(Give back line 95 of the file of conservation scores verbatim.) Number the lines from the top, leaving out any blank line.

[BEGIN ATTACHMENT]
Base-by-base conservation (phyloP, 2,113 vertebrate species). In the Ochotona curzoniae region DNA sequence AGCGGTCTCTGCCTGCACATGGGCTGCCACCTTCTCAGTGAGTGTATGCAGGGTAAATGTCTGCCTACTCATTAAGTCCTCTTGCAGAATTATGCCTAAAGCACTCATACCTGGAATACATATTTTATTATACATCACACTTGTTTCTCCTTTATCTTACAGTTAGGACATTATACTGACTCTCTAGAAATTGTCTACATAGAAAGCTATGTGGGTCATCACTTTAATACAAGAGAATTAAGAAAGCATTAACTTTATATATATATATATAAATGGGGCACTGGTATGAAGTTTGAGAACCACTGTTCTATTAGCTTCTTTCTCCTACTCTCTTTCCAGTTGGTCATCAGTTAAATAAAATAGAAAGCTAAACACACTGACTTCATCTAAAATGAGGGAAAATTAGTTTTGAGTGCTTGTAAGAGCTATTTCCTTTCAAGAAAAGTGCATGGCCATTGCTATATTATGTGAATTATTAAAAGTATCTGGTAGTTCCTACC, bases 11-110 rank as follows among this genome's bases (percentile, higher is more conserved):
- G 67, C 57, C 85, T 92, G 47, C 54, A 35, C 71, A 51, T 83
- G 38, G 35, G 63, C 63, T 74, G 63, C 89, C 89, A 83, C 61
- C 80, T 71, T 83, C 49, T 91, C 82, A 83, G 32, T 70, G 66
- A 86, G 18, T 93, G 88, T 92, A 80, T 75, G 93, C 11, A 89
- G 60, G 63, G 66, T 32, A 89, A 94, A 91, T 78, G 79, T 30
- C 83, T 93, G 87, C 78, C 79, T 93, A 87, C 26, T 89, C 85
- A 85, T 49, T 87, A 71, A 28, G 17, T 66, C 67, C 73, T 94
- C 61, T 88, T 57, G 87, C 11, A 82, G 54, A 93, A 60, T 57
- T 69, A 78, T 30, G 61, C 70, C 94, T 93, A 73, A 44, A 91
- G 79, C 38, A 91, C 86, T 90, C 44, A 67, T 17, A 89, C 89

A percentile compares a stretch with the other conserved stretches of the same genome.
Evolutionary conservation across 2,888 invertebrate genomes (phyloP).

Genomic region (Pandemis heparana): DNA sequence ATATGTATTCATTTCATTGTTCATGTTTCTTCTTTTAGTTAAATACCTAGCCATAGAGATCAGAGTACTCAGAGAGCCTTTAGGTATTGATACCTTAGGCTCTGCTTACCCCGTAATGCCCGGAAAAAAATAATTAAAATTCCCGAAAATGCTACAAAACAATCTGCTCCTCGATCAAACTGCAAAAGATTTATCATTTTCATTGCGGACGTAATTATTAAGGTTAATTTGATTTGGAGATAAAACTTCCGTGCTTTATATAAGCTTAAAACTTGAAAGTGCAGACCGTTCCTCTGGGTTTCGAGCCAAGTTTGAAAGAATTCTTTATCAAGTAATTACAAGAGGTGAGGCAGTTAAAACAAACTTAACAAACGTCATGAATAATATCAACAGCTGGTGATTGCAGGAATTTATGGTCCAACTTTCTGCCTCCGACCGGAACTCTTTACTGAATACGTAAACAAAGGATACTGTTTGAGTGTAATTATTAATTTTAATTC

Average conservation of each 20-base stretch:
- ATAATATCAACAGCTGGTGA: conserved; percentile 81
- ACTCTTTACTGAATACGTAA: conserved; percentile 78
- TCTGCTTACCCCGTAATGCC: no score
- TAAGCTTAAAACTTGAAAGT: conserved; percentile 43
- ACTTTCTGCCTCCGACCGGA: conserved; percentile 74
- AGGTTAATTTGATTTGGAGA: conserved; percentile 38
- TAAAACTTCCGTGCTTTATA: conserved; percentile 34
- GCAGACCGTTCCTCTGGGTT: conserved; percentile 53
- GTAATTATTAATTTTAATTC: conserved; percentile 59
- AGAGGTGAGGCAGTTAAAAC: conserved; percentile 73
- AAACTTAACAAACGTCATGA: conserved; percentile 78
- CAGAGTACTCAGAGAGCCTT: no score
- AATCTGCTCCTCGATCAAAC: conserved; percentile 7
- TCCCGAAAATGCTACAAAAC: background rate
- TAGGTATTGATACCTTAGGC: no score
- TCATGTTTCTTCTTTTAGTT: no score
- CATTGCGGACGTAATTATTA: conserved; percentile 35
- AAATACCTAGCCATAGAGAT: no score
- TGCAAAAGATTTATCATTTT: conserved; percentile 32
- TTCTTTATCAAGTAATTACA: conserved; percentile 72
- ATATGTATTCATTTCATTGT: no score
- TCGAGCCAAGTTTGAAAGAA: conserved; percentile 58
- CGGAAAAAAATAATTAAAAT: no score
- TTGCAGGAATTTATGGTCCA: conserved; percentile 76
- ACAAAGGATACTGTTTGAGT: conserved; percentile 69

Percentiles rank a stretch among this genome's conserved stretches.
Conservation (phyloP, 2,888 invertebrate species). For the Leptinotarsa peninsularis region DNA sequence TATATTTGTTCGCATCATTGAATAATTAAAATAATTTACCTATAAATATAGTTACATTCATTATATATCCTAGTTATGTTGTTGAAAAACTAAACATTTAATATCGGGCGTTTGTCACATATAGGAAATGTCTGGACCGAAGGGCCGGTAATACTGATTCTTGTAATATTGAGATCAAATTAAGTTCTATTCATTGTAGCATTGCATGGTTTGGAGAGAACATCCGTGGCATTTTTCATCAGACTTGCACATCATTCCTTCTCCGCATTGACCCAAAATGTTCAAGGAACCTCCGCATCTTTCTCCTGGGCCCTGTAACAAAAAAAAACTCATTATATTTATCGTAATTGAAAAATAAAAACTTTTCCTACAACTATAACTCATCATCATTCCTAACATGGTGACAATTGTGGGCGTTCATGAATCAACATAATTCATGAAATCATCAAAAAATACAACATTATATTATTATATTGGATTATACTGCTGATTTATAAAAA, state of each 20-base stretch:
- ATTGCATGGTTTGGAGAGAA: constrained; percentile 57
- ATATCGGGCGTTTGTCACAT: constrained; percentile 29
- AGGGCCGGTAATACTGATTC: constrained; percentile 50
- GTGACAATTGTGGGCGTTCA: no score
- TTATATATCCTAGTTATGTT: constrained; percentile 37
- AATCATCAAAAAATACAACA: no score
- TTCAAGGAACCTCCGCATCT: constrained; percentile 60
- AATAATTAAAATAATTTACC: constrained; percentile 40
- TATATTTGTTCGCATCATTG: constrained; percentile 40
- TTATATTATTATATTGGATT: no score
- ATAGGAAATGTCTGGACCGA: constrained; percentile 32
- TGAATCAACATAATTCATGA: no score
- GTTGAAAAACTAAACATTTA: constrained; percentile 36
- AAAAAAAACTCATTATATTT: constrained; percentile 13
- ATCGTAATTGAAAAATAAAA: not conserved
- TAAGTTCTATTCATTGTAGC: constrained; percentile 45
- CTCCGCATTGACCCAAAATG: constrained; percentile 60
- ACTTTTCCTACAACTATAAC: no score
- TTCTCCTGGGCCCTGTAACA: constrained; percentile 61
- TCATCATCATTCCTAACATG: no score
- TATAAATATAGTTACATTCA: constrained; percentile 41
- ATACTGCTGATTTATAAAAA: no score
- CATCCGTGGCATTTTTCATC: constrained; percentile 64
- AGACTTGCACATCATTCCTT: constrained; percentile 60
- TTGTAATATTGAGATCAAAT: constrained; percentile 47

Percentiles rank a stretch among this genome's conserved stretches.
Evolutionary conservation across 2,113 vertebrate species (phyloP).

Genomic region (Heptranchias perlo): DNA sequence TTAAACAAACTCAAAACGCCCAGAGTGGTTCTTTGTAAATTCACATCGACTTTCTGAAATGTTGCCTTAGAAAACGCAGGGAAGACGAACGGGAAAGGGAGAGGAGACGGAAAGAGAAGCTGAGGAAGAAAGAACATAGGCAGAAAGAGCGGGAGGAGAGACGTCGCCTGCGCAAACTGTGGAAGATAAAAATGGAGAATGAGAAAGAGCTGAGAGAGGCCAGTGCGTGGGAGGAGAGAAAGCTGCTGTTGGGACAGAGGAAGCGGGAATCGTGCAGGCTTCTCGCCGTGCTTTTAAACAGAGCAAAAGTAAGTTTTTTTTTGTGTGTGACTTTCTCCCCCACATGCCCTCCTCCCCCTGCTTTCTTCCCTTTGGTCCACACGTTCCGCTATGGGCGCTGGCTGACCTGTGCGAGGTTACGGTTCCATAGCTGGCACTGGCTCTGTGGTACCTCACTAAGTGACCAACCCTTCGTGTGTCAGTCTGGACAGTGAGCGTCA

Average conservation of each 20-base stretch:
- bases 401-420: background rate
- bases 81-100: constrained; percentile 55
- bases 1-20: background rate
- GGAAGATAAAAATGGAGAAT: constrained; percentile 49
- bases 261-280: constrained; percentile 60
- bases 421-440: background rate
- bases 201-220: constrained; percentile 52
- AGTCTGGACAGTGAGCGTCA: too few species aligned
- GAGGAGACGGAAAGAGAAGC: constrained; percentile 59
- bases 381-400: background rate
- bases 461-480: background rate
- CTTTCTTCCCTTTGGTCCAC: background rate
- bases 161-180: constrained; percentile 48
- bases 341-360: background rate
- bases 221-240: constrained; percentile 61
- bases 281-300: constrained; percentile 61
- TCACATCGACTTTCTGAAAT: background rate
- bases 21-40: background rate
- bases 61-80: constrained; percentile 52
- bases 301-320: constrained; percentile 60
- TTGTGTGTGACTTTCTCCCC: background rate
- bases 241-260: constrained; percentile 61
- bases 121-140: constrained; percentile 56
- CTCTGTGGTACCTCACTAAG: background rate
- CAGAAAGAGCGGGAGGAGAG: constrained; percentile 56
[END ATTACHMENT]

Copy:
- CTCTGTGGTACCTCACTAAG: background rate